The mayor of Provo, Utah, won the race for the Republican nomination Tuesday to fill the seat vacated by retired Rep. Jason Chaffetz against a pair of GOP rivals who portrayed themselves as more ardently conservative.
John Curtis is now well positioned in Utah’s conservative 3rd Congressional District ahead of the Nov. 7 general election, where he will face a Democrat and several third-party candidates.
Curtis faced hundreds of thousands of dollars in negative super PAC ads that sought to portray him as insufficiently committed to lowering taxes and cutting government spending. Many of them highlighted his 2000 run as a Democrat for a state legislative seat.
But Curtis has won plaudits since taking office as mayor in 2010, and polls showed he enjoyed an early lead in the race that the attack ads were unlikely to overcome.
Quin Monson, a Brigham Young University professor and political consultant who advised Curtis, said his win was “entirely attributable to his strong performance as mayor of Provo.”
“He had solved some major problems in the Provo area and had the city pretty united around what he was trying to do,” Monson said. “He has stayed pretty positive. He’s run on his record as mayor.”
Although the race generated hundreds of thousands of dollars in spending and unusually heated political attacks in a state known for its relatively subdued politics, it has flown under the national political radar — largely because President Trump has not been a major factor in the contest.
Unlike other House races decided this year, Democrats are not seriously contesting the heavily GOP district, and unlike in Tuesday’s Senate primary in Alabama, the Republican candidates’ postures toward Trump have not been a crucial factor.
Curtis was ahead with a 41 percent plurality in early returns, outpacing former state lawmaker Chris Herrod and lawyer Tanner Ainge, who both polled around 30 percent with around 77 percent of votes counted.
Herrod won the endorsements of conservative Sens. Ted Cruz (R-Tex.) and Rand Paul (R-Ky.) and positioned himself as the most keenly conservative candidate in the race, targeting the GOP activist base in the special election that was called after Chaffetz announced his retirement in May.
The Club for Growth, a Washington group that calls for lower taxes and spending, poured about $300,000 into supporting Herrod and attacking his opponents — particularly Curtis, with ads lambasting him for supporting fee hikes as mayor and for once running for office as a Democrat. Curtis held a commanding lead in early published polls, but the race tightened after the spate of outside spending.
The special election was conducted primarily by mail in five of the seven counties that make up the 3rd District — including in Utah County, where more than half of the voters in the district reside. Only registered Republicans are eligible to vote in the race, but Utah County elections officials mistakenly sent congressional ballots to unaffiliated voters, as well.
Those voters were notified of the flub, and had the option of appearing in person at a voting center Tuesday to register as Republicans. But the mail ballots in question were segregated and were set to be counted only after all other ballots were counted.
Herrod, who won his place on the ballot at a convention of party activists, emerged as the candidate most openly supportive of Trump — openly touting his vote for the president, while Curtis explained in numerous public forums that he was “unable to support” Trump and chose to write in a candidate instead.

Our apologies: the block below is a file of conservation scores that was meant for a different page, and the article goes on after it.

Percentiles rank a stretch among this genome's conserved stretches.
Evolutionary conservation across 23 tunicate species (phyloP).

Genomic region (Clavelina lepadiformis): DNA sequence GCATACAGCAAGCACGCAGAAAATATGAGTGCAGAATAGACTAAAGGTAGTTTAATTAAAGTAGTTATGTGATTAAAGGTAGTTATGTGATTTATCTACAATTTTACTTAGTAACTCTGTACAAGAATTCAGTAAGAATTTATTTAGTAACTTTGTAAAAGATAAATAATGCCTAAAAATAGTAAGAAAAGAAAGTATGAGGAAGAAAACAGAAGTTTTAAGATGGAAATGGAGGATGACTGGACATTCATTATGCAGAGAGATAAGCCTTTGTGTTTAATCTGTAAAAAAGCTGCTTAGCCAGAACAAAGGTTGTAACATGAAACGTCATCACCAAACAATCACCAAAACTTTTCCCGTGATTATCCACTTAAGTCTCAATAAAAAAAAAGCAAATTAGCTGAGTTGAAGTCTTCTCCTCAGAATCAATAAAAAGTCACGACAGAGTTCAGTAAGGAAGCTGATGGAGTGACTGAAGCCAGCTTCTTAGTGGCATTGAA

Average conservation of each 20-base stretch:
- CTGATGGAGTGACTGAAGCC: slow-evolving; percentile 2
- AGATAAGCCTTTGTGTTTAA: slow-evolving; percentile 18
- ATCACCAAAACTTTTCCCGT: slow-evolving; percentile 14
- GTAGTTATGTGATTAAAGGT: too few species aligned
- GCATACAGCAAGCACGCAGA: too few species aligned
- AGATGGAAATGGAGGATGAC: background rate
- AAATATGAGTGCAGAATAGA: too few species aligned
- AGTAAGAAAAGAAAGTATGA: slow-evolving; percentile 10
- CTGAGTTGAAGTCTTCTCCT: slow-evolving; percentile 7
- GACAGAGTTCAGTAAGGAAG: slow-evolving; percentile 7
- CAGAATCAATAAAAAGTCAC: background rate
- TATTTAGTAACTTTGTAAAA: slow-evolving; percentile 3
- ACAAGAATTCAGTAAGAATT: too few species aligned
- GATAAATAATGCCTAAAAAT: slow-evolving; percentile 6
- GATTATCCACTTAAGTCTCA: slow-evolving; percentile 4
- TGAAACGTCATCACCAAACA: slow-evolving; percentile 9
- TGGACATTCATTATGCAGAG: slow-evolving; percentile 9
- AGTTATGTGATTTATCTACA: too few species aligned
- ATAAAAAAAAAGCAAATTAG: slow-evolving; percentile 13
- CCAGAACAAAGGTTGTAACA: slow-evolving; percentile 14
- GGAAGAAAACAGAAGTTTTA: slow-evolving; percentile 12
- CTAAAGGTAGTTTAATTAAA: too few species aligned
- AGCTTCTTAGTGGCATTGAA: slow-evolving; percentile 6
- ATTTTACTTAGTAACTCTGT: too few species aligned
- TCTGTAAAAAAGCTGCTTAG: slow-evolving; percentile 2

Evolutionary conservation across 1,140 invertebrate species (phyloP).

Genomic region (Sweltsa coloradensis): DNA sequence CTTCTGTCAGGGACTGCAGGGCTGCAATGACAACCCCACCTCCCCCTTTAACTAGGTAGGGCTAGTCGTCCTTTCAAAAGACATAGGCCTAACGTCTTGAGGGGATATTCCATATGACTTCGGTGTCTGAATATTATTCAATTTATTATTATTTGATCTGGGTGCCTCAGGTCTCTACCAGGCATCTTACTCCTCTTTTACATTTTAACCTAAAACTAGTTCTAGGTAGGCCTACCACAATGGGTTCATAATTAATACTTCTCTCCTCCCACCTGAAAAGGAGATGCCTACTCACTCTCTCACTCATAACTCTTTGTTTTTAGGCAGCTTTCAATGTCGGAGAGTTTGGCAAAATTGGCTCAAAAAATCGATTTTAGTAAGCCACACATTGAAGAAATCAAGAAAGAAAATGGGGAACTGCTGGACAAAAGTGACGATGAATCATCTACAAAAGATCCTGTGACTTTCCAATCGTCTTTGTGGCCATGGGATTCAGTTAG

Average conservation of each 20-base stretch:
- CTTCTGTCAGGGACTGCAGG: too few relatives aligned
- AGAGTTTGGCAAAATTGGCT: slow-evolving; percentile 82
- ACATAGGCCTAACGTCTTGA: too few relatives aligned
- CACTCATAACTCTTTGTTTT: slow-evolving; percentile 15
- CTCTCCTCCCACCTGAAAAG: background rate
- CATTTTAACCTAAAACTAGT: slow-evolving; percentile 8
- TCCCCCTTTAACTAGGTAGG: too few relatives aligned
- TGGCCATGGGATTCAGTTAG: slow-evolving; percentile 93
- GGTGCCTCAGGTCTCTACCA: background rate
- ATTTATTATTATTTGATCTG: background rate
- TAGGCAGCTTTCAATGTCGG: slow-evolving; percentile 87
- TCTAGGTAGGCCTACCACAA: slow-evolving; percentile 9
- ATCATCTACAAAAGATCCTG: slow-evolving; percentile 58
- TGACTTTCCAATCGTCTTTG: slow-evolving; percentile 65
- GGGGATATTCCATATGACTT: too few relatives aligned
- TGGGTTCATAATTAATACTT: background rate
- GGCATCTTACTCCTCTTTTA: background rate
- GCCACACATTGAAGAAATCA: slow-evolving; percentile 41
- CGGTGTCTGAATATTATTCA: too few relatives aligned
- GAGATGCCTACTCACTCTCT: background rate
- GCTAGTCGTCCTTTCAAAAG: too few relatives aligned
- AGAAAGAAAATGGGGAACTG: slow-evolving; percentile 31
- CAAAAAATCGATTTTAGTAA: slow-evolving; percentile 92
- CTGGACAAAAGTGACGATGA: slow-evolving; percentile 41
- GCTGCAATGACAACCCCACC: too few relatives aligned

Ainge is the son of Danny Ainge, a household name in the Beehive State because of his basketball stardom at Brigham Young University and long careers as an NBA player and executive. The 33-year-old was making his first run for public office with the help of a super PAC, Conservative Utah, that received the bulk of its $290,000 war chest from his mother, Michelle Toolson Ainge.
Both Herrod and Ainge, as well as their super PAC allies, took special aim at what they consider Curtis’s most egregious political sin: his past registration as a Democrat, made ahead of an unsuccessful challenge to a sitting Republican state legislator in 2000. Curtis switched back to the GOP before another run in 2007; his mayoral post is nonpartisan.
Curtis sought to play off the attacks, casting them as desperate ploys from outside agitators and setting up a website to offer a detailed rebuttal of their claims. He also won the endorsements of key GOP figures in the state, including popular Gov. Gary R. Herbert.
Chaffetz, who gave up his post as House Oversight and Government Reform Committee chairman when he retired and now serves as a Fox News Channel commentator, did not make an endorsement in the race for his successor.
Monson said the negative ads may have backfired in a state known for relatively genteel campaigning.
“Negative campaigns are effective, but I do think that tone and factual context also matters,” he said. “I do think the negative ads overplayed the hand that they were dealt.”
Curtis will face Democratic nominee Kathie Allen, a physician selected at a party convention, as well as Jim Bennett, the son of the late GOP senator Robert F. Bennett, who is among several third-party candidates running in the Nov. 7 general election.
According to the nonpartisan Cook Political Report, Republicans enjoy a 25-point advantage in the district, putting it among the top 20 most-GOP-leaning seats in the country. Although Allen has raised nearly a half-million dollars after challenging Chaffetz this year, national Democrats have shown no sign of getting involved in the race.